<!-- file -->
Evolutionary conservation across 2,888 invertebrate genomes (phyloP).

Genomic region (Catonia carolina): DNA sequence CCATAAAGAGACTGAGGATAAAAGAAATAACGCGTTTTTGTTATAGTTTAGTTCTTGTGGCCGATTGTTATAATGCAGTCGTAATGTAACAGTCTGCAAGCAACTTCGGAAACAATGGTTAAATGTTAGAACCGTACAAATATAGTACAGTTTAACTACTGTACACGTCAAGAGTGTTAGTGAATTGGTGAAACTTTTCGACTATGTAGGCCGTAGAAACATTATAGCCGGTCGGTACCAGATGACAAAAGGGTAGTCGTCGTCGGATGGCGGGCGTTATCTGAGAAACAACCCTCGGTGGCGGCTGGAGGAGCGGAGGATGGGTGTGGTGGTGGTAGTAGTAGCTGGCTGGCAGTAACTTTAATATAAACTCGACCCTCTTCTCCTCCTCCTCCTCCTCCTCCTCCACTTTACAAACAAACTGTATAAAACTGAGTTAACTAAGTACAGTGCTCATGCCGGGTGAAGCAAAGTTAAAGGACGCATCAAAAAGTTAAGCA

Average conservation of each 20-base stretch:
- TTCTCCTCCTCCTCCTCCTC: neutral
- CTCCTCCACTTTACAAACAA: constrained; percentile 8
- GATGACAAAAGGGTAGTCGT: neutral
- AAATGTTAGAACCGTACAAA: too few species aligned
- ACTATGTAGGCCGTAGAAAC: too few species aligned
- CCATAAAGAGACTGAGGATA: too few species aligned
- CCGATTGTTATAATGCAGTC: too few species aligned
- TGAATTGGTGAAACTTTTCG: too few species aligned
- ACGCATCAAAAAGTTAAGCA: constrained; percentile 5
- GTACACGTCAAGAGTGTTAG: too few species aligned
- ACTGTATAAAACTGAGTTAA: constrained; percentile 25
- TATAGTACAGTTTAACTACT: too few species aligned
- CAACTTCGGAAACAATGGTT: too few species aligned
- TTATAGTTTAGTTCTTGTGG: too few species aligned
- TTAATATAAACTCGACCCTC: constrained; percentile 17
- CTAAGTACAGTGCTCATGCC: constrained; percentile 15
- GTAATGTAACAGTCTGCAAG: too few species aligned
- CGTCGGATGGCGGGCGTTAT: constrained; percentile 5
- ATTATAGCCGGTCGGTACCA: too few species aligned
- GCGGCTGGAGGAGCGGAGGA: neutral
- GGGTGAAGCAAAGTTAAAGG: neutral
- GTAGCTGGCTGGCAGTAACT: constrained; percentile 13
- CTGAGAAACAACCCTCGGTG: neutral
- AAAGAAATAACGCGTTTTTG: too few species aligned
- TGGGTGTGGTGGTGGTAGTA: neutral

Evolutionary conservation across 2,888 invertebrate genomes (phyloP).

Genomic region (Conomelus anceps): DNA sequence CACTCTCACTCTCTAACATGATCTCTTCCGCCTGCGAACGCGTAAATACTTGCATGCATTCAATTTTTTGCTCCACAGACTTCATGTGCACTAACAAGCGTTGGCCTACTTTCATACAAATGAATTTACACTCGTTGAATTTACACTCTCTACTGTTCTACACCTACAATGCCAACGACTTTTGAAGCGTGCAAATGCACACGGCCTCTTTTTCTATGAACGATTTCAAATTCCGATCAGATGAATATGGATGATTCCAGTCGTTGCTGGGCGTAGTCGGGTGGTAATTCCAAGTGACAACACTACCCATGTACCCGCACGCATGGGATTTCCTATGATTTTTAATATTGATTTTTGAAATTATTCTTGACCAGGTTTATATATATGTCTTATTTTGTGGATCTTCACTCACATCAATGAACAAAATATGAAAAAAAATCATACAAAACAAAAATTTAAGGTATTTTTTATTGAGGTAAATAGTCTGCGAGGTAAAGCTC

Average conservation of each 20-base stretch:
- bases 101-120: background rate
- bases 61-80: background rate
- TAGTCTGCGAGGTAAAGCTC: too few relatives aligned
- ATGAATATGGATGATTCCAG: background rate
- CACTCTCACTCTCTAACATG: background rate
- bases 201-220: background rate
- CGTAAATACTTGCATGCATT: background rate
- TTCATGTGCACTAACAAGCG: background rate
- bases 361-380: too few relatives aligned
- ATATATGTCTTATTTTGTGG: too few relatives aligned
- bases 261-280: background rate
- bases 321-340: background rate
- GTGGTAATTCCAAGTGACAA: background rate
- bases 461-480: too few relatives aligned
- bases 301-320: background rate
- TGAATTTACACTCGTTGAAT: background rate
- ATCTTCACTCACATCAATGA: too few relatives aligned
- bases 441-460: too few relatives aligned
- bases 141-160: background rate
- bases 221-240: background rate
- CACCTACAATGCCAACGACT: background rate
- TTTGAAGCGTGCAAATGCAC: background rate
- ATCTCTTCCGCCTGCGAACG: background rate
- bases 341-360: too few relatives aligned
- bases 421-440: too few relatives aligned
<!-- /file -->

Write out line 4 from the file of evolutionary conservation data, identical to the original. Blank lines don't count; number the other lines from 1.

- TTCTCCTCCTCCTCCTCCTC: neutral